Brought to you by Ewing Family Association.
A Family Story
J. Clan Ewing, Vol. 14, No. 3 (August 2008), pp. 17-19.
This family story concerns the James and Martha Smith family of Gadsden, Etowah County, Alabama. It relates events of many years ago and reveals a potential, intriguing intertwining of Smith and Ewing families as revealed by Y-DNA testing.
Jerome Coleman Smith was born in 1880 in Etowah County, Alabama. He was my grandfather. Jerome was the second child of William Pearce and Olevia L. (Smith) Smith. Jerome was about five foot, eight inches tall, with black hair and brown eyes. He was attractive to women, neat and clean in his dress and carried himself well. He was a very self-centered person and he told many family stories that were not always true.
Many years ago, he told my Aunt Bea (his youngest child) that his grandfather James was impotent and that his father, William Pearce Smith, was fathered by a person by the name of Ewing who was a Doctor. I did not give much credence to the story at the time, and really did not pay much attention to it at all.
In 1970, I began researching the my wifeís genealogy first, then my grandmotherís family and finally my fatherís family, the Smiths. I was at the local library one night looking at the 1870 census for Etowah County, and I found both James Smith and William Pearce Smith as well as Dr. Whitley T. Ewing. I thought this might be the doctor that Jerome knew about and had made up a great story to tell. I did nothing about it. I did not have any information on James Smith and his wife Martha except that they were born in Virginia, so I posted a query to people in Etowah County who might have some knowledge of the Smith s there.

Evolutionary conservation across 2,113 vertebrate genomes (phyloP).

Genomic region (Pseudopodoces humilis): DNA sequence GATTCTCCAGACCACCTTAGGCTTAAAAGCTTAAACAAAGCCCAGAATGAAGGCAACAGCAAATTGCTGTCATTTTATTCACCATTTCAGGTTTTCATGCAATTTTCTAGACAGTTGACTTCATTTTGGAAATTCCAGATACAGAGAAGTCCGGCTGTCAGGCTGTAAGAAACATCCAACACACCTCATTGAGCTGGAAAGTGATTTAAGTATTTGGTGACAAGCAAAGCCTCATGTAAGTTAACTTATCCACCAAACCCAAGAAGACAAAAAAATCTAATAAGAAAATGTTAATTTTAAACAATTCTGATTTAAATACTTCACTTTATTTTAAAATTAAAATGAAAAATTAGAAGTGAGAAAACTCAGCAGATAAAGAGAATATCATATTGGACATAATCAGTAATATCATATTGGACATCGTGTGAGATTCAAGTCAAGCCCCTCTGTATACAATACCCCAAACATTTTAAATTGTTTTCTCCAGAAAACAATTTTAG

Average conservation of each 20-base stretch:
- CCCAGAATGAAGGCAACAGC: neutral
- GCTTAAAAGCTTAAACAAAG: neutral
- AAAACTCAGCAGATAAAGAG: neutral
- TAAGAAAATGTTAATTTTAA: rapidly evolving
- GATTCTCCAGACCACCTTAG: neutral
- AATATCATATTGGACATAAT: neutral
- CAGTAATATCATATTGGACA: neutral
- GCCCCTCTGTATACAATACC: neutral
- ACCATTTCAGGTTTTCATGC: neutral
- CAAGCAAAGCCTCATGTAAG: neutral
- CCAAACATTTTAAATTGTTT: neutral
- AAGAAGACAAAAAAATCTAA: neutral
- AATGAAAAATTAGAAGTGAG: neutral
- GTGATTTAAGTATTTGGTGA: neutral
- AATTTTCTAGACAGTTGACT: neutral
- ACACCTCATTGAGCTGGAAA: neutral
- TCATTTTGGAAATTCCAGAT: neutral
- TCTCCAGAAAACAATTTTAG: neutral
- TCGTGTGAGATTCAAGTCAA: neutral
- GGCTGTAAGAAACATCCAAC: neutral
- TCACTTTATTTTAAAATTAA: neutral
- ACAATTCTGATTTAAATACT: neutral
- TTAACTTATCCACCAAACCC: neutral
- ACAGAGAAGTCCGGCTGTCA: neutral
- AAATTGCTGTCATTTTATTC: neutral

I received an answer from a man in Gadsden who said he had tried to look up a marriage for them but all he found was an excerpt from a will of a Dr. Whitley T. Ewing leaving something to Rosa Smith, Jerome C. Smith, Lillian Smith and Ulyses Smith, the four children of William Pearce and Olevia Smith. That did get my attention, so I called the county court house and asked for a copy of the full will. The lady in the Probate Judges' office told me that the courthouse was being renovated, that the old wills were not in the computer, and that they could not get to were the old wills were stored.
I waited for almost two years and then called again. They sent me a copy of the will and it says in paragraph four: